Huntsville, Ala., Provo, Utah, Yakima, Wash., and Lafayette, La., all have at least one thing in common: They‚Äôre the living, breathing proof that some cities have actually triumphed in the face of a recessed economy.
These mid-size cities ‚ÄĒ where real-estate bubbles were relatively non-existent and where local banks largely avoided the questionable loans that have undermined the stability of many commercial banks ‚ÄĒ are managing this recession better than the nation‚Äôs largest cities and rural towns, according to 2007 data analyzed by Moody‚Äôs Economy and the credit reporting agency Equifax.
The data revealed that mid-size cities have seen their employment rates buck national trends and their lending institutions‚Äô consumer loan balances rise over the past year (‚ÄúMany Smaller Cities Dodge Credit Crunch in Consumer Lending,‚ÄĚ The Wall Street Journal, March 30, 2009).
‚ÄúThe medium-size metros that have done the blocking and tackling are better positioned during the downturn,‚ÄĚ said Ross DeVol, director of regional economics at the Milken Institute, a California-based think tank.
Mid-Size Cities, Banks Poised to Avoid Economic Pitfalls
The success of these cities can be attributed, in part, to their retention of unique employers; many of these cities are home to specialized industries with strong staying power and have been fortunate to land long-term government contracts.
Huntsville, for example, boasts the headquarters of the U.S. Army‚Äôs Aviation and Missile Command and a 3,000-employee Boeing facility, as well as the Marshall Space Flight Center, the NASA flight center that‚Äôs planning a return trip to the moon. The unemployment rate in this city of 376,000 was only 6 percent in January, compared to the national average of 8.5 percent, and consumer loan balances actually increased 13.2 percent per household compared to last year‚Äôs fourth quarter.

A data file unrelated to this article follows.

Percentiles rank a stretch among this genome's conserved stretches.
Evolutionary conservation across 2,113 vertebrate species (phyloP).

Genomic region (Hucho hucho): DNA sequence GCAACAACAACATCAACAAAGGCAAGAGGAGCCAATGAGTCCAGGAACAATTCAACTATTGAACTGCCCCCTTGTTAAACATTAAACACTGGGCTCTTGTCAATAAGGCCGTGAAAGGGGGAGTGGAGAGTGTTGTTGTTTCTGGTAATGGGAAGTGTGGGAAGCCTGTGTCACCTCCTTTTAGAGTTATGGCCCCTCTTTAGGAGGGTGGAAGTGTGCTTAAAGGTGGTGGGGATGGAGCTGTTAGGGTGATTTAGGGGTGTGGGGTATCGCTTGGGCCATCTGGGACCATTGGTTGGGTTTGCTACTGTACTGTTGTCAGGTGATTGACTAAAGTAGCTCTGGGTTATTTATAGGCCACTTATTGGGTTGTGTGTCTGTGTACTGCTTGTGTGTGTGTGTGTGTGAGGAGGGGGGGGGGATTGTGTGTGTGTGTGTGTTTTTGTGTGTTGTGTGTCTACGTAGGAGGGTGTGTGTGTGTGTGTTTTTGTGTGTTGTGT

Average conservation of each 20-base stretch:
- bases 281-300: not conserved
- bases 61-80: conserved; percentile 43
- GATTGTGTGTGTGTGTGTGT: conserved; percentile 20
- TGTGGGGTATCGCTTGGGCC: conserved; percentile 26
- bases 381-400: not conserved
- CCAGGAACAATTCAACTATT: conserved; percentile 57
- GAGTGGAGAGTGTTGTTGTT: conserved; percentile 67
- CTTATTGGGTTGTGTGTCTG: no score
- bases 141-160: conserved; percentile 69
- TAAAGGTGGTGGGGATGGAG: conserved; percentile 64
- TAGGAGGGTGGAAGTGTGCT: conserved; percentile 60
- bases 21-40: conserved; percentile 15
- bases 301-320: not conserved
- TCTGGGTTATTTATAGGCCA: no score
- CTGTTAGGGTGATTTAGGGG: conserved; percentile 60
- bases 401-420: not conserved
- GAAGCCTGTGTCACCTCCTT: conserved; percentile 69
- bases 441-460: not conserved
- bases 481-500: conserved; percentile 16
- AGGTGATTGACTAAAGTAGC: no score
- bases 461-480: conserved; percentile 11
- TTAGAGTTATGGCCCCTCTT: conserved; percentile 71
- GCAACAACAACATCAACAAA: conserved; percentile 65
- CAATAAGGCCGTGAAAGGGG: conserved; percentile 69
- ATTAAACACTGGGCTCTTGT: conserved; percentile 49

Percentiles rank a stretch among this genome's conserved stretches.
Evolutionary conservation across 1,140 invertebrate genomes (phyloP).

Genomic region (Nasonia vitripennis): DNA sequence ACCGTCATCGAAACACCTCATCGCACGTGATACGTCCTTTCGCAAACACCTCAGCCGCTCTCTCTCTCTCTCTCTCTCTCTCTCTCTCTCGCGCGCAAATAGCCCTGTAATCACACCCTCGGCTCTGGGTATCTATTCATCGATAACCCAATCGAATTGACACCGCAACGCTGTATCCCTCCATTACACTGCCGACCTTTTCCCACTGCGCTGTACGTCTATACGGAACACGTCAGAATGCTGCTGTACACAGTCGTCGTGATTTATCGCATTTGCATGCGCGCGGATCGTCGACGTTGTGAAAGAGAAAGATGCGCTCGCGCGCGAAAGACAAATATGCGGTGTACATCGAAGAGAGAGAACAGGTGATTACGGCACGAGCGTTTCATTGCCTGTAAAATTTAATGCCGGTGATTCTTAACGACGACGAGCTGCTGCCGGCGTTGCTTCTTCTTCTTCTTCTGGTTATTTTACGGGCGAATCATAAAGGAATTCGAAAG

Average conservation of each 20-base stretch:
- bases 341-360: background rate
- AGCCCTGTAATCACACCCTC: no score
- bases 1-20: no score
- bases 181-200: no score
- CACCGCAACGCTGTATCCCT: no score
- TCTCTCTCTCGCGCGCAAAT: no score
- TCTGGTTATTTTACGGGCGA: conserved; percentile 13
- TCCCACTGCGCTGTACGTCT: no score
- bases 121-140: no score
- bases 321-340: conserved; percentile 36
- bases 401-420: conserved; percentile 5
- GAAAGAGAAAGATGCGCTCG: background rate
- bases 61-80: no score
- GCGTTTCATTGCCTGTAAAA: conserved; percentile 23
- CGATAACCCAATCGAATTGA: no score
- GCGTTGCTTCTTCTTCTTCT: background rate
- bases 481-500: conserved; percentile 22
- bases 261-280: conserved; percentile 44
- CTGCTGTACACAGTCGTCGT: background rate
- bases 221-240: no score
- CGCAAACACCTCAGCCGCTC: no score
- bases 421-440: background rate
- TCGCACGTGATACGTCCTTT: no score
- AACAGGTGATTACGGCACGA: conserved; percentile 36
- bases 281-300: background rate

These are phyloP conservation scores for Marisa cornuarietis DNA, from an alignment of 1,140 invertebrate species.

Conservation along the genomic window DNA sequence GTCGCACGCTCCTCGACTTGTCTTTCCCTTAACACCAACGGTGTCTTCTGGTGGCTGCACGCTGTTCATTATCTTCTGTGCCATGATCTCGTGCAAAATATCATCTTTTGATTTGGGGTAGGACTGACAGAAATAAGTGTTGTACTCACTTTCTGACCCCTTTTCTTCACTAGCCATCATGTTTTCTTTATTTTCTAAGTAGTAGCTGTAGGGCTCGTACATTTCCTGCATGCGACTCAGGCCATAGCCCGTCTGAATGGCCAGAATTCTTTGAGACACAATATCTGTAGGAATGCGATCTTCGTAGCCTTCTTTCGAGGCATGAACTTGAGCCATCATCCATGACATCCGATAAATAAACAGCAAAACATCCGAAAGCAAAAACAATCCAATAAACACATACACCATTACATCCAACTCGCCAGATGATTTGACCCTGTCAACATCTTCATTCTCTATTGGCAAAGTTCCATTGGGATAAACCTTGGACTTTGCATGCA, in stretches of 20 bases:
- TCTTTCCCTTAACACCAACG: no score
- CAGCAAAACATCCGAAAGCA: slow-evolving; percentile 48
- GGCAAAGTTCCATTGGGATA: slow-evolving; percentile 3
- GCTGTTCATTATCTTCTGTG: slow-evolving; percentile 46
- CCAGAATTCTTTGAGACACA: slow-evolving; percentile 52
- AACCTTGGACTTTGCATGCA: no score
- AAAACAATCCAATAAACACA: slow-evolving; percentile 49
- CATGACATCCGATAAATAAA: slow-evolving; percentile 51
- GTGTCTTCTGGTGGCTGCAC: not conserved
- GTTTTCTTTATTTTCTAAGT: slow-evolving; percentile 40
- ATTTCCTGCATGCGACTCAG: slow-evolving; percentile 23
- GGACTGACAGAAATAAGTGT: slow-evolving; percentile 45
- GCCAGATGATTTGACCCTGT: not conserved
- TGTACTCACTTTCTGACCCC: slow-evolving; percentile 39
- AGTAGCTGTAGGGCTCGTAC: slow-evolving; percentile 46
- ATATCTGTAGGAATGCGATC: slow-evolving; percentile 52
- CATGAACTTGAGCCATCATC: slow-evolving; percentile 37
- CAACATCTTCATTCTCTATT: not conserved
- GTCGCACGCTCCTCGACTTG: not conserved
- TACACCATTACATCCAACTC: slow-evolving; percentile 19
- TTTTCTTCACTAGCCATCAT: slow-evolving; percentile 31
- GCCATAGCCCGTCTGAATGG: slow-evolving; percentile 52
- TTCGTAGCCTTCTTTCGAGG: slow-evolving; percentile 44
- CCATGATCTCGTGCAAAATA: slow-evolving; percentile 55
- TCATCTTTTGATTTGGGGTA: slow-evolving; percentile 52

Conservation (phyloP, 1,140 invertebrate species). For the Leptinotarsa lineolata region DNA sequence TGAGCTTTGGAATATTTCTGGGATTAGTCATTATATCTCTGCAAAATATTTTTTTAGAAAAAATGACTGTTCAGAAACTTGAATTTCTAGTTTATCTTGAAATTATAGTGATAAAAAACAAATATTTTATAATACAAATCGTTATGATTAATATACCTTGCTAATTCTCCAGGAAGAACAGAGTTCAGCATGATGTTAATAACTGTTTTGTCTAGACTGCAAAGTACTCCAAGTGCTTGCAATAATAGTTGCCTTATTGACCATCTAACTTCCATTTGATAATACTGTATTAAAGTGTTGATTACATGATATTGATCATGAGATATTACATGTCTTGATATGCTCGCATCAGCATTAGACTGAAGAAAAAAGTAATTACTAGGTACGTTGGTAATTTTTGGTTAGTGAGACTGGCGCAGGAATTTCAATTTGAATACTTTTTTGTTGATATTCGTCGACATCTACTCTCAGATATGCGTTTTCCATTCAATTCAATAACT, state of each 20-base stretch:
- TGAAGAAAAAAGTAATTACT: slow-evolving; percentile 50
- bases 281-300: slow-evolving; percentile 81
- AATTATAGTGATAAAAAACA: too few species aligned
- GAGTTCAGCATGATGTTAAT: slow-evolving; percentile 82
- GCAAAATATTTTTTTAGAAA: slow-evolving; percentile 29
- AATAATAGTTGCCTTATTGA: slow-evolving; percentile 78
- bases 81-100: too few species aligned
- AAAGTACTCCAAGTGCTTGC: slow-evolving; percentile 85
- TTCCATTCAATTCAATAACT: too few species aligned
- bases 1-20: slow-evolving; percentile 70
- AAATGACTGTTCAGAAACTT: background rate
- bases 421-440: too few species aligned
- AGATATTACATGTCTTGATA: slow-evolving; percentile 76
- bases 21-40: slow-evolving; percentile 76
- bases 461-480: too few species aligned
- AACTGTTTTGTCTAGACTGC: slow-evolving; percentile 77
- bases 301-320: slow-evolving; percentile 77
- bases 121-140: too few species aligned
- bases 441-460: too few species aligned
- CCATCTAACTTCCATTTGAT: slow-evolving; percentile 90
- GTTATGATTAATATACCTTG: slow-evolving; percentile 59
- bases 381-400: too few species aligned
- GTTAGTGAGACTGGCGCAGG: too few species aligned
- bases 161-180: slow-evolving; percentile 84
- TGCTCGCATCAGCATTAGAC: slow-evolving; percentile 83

And for their part, Huntsville‚Äôs banks and credit unions ‚ÄĒ where problem commercial and consumer loans only represented 2.2 percent of total fourth-quarter lending, compared to the 4.9-percent national average ‚ÄĒ haven‚Äôt just faired well, they‚Äôve been breaking records. Redstone Federal Credit Union in Huntsville originated $43 million in mortgage loans in February, a one-month record for the company, and made $17 million in auto loans in January, which was the fifth-highest monthly total in the company‚Äôs 57-year history. And ServisFirst Bank saw a nearly 70-percent increase of total loan balances in 2008.
Lending Data Could Be Deceiving
The Wall Street Journal is quick to point out that numbers these cities are producing may only be giving the illusion that the cities are thriving and may not be ‚Äúa pure reflection of new lending,‚ÄĚ writes reporter Dan Fitzpatrick. Consumers in these areas may still be engaging in the types of consumer behaviors that contributed to the current economic crisis, drawing heavily on existing credit lines to help them pay off their mounting bills and help them find debt relief.
But Equifax Vice President Jim Powers is confident that this type of borrowing isn‚Äôt the norm. ‚ÄúMost lending these days is pretty tight,‚ÄĚ he said. ‚ÄúAnyone that is getting a new loan, the bank deems pretty low risk.‚ÄĚ
Popularity: 7% [?]